Sometimes the answers are neither quick nor easy, despite the desire for both. Thursday afternoon came news of initial discoveries from necropsies of the three pilot whales that died on St. Simons Island during a stranding event that began July 16. Unfortunately, nothing definitive turned up, and a lengthy process of microscopic examinations are ahead to get a better idea of what happened.
According to a statement released by the state Department of Natural Resources’ Wildlife Resources Division, all three whales were adult males, 15.7-16 feet, with empty gastrointestinal tracts. DNR wildlife biologist Clay George said that indicates they could have been in poor health, been away from usual food in their deep-water habitat for a while, or both.
Also, the whales had two types of parasites in their ear canals and sinuses, but there’s not conclusive evidence whether they made a significant impact on the whales’ health.
George said the pod that used to be home to the three whales may have been spotted Sunday off Florida.
“A video taken by a charter fisherman last Sunday shows a dorsal fin that looks very similar to the dorsal fin of one of the St. Simons whales,” George said in a statement. “The video was grainy, so we can’t be 100 percent certain.”
As The News published Tuesday, there are records of at least three other pilot whale strandings in the last 60 years or so locally — 1962, 1977 and 2000.
Staff with DNR, the Georgia Sea Turtle Center, the University of Georgia Marine Institute, Savannah State University and the U.S. Geological Survey all worked on the necropsies.
To get a more complete idea of what could be behind such strandings, in 1979 four scientists — Blair Irvine and Michael Scott of the National Fish and Wildlife Laboratory in Gainesville, Fla., Randall Wells of the University of Florida Department of Zoology, and James Mead of the Smithsonian’s National Museum of Natural History — collaborated on a journal article on the 1977 strandings that not only hit St. Simons Island, but ran from Mayport, Fla., to Edisto Island, S.C. The piece notes there were also around 15 pilot whales stranded on the south end of Cumberland Island.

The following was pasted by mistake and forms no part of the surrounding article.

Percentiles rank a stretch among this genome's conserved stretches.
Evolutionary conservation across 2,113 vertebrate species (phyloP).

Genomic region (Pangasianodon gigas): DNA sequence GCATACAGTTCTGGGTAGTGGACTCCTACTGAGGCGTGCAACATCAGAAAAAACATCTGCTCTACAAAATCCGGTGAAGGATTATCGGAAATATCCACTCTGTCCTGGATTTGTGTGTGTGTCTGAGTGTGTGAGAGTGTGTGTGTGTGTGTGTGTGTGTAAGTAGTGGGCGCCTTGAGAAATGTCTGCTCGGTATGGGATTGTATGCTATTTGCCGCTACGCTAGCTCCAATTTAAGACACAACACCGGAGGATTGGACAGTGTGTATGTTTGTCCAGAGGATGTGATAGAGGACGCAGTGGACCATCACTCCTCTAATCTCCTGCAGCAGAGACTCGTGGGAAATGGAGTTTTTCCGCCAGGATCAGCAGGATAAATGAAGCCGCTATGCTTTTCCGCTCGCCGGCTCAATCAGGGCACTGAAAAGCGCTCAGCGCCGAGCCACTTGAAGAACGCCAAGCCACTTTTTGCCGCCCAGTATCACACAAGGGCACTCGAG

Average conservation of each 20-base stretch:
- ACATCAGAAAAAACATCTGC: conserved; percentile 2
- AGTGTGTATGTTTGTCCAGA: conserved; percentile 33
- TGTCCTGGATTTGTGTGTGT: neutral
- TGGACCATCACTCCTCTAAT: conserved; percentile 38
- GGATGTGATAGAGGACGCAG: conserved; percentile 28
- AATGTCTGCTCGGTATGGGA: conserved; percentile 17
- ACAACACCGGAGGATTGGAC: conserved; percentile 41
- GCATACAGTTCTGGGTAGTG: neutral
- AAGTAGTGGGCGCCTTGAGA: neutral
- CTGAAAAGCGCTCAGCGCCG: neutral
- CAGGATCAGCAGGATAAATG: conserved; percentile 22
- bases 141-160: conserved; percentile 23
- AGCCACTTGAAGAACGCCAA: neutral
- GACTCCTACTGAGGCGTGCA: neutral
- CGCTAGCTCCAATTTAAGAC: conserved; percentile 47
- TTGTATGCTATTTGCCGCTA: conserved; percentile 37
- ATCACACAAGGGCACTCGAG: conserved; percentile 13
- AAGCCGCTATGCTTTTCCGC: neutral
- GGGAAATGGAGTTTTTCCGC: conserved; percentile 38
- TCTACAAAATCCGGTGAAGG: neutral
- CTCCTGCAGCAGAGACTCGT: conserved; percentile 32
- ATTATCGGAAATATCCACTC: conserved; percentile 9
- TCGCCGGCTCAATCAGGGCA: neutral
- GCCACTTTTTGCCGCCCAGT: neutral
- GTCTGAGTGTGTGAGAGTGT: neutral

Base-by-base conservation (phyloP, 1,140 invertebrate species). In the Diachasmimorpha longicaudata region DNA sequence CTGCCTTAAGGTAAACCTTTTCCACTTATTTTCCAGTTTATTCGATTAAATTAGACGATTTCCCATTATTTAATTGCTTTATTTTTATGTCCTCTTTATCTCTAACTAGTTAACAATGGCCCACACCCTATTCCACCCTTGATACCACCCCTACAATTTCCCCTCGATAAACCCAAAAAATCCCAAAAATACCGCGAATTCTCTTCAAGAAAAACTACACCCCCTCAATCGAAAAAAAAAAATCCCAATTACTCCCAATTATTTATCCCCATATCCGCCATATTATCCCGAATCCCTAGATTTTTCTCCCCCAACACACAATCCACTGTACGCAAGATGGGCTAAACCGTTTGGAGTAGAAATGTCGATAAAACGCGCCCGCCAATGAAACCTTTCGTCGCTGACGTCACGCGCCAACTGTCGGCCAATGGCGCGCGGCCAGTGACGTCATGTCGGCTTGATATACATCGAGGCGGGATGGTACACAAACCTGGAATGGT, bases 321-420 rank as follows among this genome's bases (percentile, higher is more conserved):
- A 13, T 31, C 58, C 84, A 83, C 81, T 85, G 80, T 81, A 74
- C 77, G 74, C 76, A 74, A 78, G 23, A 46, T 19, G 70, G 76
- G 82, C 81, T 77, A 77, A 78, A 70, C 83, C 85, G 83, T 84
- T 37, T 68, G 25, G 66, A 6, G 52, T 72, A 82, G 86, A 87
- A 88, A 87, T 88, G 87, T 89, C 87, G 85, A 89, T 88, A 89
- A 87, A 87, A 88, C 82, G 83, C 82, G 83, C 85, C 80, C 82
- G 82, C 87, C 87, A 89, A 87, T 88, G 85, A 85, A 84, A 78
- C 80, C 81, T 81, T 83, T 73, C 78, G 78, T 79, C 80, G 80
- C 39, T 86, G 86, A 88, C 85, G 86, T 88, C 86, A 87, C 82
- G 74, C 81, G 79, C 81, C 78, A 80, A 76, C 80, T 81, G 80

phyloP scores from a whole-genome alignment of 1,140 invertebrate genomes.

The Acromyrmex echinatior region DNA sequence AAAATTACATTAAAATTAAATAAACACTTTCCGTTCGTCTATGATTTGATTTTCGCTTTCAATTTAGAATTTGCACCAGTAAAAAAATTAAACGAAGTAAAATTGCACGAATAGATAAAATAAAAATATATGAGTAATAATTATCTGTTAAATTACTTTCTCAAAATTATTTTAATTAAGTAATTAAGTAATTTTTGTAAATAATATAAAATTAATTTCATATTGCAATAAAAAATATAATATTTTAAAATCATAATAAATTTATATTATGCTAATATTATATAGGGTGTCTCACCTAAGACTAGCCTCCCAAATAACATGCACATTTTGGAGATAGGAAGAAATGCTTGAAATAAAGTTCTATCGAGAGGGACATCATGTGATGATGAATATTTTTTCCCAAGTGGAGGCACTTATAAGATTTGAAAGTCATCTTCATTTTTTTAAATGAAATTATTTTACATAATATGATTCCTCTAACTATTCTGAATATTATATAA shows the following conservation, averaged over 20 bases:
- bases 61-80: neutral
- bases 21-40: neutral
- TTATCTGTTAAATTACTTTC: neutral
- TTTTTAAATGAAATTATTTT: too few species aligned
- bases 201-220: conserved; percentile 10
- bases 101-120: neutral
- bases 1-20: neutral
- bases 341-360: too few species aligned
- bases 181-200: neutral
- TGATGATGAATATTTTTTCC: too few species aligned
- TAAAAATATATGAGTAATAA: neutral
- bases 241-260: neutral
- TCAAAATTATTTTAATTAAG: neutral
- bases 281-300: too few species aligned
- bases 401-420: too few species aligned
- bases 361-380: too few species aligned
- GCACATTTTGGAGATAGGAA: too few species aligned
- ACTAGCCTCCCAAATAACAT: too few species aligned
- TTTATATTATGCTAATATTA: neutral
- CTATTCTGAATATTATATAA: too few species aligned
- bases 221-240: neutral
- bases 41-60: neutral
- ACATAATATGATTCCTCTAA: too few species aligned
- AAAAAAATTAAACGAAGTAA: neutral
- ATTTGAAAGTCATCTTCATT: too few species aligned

“As with most mass strandings of marine mammals, the cause was not clear,” the group wrote. “A cold weather frontal system passed through the area on the day prior to the stranding, but was not unusual for that time of year and probably was not related to the stranding. None of the whales were obviously injured and none appeared to follow a lead individual ashore.
“A combination of the passage through the surf into the river and the shallows in the bay may have confused and disoriented the animals, thus increasing the probability that they would strand. The whales appeared to tire with time, as evidenced by their less-vigorous response to being pulled off the beach on 7 February; but why some animals died quickly after stranding on 7 February while others remained alive for hours on the beach or stranded repeatedly is unknown.”
The scientists also concluded that it was clear more data was needed to figure out why these creatures strand and how to deal with them once they hit the beach.
“If the efforts to save mass stranding victims prove futile because the animals immediately restrand, euthanasia may be the most humane alternative,” they wrote. “As shown by this report, however, some animals may survive a mass stranding and potentially can be a source of valuable data if resighted elsewhere.
“It would also seem that the spirit of the Marine Mammal Protection Act of 1972 obligates American citizens to save stranded marine mammals if practical. An effort is therefore needed to get experienced people to a mass stranding site quickly so the rescue techniques can be evaluated and data collection can be maximized.”